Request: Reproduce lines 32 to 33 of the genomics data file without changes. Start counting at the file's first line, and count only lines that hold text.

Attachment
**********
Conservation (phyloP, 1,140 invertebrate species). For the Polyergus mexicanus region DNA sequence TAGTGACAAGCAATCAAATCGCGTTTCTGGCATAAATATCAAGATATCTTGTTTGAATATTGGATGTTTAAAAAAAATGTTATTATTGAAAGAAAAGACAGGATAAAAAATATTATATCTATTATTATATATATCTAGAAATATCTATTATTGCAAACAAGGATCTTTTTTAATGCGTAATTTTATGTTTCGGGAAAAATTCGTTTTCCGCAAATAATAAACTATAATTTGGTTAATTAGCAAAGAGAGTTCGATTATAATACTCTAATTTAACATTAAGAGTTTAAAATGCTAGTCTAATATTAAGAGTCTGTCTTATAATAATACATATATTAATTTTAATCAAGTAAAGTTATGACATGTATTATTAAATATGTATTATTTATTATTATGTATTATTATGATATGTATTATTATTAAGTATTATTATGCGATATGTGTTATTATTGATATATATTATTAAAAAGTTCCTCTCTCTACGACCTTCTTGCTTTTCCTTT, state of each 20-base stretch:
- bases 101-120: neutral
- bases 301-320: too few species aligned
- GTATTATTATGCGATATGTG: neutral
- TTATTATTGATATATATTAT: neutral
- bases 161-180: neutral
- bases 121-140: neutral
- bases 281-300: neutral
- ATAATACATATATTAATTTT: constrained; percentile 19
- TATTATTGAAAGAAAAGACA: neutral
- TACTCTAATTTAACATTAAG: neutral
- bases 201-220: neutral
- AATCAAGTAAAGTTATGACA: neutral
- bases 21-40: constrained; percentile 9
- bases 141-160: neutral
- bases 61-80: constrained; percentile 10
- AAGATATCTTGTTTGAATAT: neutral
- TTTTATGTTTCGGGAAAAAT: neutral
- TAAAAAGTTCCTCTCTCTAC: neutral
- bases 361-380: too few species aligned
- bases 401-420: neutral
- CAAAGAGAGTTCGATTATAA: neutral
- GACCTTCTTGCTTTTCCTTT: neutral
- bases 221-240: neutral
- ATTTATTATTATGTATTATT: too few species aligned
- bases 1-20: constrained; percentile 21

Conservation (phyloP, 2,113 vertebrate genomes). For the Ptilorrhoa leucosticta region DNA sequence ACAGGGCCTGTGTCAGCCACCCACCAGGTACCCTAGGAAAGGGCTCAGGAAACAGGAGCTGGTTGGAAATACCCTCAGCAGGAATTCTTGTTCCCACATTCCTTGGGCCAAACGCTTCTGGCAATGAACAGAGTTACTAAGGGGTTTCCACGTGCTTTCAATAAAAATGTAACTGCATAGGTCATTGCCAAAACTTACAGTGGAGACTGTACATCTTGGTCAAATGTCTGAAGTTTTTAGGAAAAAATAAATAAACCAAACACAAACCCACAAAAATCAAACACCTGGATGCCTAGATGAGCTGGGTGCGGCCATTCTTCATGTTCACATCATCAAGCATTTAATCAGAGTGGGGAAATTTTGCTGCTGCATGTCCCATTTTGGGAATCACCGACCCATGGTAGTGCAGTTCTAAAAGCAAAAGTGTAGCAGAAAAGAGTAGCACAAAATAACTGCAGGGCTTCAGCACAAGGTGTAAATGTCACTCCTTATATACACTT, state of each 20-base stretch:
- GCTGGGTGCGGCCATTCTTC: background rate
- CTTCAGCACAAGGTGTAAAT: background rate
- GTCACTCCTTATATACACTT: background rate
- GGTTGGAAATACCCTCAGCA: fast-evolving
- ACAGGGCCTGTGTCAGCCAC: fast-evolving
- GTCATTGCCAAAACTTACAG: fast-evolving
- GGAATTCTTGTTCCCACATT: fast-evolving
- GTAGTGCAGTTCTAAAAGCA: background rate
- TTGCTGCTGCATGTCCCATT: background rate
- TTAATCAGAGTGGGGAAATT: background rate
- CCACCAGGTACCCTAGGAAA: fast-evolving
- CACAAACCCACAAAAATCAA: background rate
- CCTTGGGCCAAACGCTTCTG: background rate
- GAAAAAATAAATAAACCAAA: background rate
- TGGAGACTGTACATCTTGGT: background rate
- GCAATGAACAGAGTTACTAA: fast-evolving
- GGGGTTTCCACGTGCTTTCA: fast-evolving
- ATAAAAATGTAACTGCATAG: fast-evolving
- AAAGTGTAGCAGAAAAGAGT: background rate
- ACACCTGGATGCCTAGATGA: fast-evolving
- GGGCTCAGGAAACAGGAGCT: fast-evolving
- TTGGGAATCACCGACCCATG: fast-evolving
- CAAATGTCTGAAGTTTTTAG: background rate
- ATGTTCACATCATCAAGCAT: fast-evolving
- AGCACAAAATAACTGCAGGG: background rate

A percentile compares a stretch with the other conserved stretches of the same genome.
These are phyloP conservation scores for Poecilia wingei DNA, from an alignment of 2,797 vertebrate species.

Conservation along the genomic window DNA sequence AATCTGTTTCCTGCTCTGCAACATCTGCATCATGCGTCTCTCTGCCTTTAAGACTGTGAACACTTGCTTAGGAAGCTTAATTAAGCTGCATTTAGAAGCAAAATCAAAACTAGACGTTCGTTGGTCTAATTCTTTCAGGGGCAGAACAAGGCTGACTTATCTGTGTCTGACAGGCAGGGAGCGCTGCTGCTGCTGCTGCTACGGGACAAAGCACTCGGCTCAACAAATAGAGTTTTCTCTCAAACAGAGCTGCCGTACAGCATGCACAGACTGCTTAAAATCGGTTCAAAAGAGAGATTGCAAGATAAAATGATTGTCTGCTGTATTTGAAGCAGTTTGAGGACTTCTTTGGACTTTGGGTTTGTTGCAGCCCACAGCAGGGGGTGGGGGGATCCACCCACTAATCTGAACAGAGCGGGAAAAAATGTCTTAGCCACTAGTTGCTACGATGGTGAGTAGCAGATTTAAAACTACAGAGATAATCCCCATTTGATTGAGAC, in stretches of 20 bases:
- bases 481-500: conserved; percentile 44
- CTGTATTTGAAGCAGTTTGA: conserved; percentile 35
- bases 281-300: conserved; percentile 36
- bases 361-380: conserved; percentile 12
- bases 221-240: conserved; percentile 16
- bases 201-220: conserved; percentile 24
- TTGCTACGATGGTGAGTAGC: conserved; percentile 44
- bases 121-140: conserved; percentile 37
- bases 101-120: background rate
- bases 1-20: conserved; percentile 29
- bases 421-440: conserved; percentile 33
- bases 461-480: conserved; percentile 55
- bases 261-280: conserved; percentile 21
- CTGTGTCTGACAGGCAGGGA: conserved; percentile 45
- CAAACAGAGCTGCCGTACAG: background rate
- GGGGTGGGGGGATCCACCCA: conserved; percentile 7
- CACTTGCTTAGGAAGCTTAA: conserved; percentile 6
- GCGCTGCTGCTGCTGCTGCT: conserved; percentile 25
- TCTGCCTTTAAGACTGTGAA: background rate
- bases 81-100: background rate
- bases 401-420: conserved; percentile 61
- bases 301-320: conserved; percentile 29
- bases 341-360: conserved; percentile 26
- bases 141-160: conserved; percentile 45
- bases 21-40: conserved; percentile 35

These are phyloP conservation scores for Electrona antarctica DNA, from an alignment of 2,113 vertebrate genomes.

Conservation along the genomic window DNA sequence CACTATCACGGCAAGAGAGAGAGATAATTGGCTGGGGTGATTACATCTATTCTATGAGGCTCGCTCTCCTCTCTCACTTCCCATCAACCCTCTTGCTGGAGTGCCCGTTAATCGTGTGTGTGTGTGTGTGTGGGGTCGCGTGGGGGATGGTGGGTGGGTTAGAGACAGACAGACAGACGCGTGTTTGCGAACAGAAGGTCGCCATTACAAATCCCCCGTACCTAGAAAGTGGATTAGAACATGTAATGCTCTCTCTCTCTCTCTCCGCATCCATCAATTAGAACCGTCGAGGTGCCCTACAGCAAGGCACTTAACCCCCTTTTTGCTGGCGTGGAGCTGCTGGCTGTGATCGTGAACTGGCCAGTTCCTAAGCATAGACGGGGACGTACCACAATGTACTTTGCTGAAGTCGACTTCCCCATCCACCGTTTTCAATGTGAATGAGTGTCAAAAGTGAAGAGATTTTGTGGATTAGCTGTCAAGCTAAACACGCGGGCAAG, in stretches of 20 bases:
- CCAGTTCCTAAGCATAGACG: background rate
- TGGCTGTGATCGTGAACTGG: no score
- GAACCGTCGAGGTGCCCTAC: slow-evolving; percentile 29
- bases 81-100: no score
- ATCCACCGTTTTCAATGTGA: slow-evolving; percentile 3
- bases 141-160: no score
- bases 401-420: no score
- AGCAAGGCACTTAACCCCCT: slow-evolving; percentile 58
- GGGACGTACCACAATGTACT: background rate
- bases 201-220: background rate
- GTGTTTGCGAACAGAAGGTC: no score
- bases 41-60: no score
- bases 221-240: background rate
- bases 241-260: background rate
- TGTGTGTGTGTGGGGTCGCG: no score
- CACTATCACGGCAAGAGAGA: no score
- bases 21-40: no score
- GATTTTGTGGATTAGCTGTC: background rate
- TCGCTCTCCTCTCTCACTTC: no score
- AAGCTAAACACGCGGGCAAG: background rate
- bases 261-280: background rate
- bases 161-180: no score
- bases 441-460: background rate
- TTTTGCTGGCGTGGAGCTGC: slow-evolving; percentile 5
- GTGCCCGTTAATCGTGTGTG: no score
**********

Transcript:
- ACAGGGCCTGTGTCAGCCAC: fast-evolving
- GTCATTGCCAAAACTTACAG: fast-evolving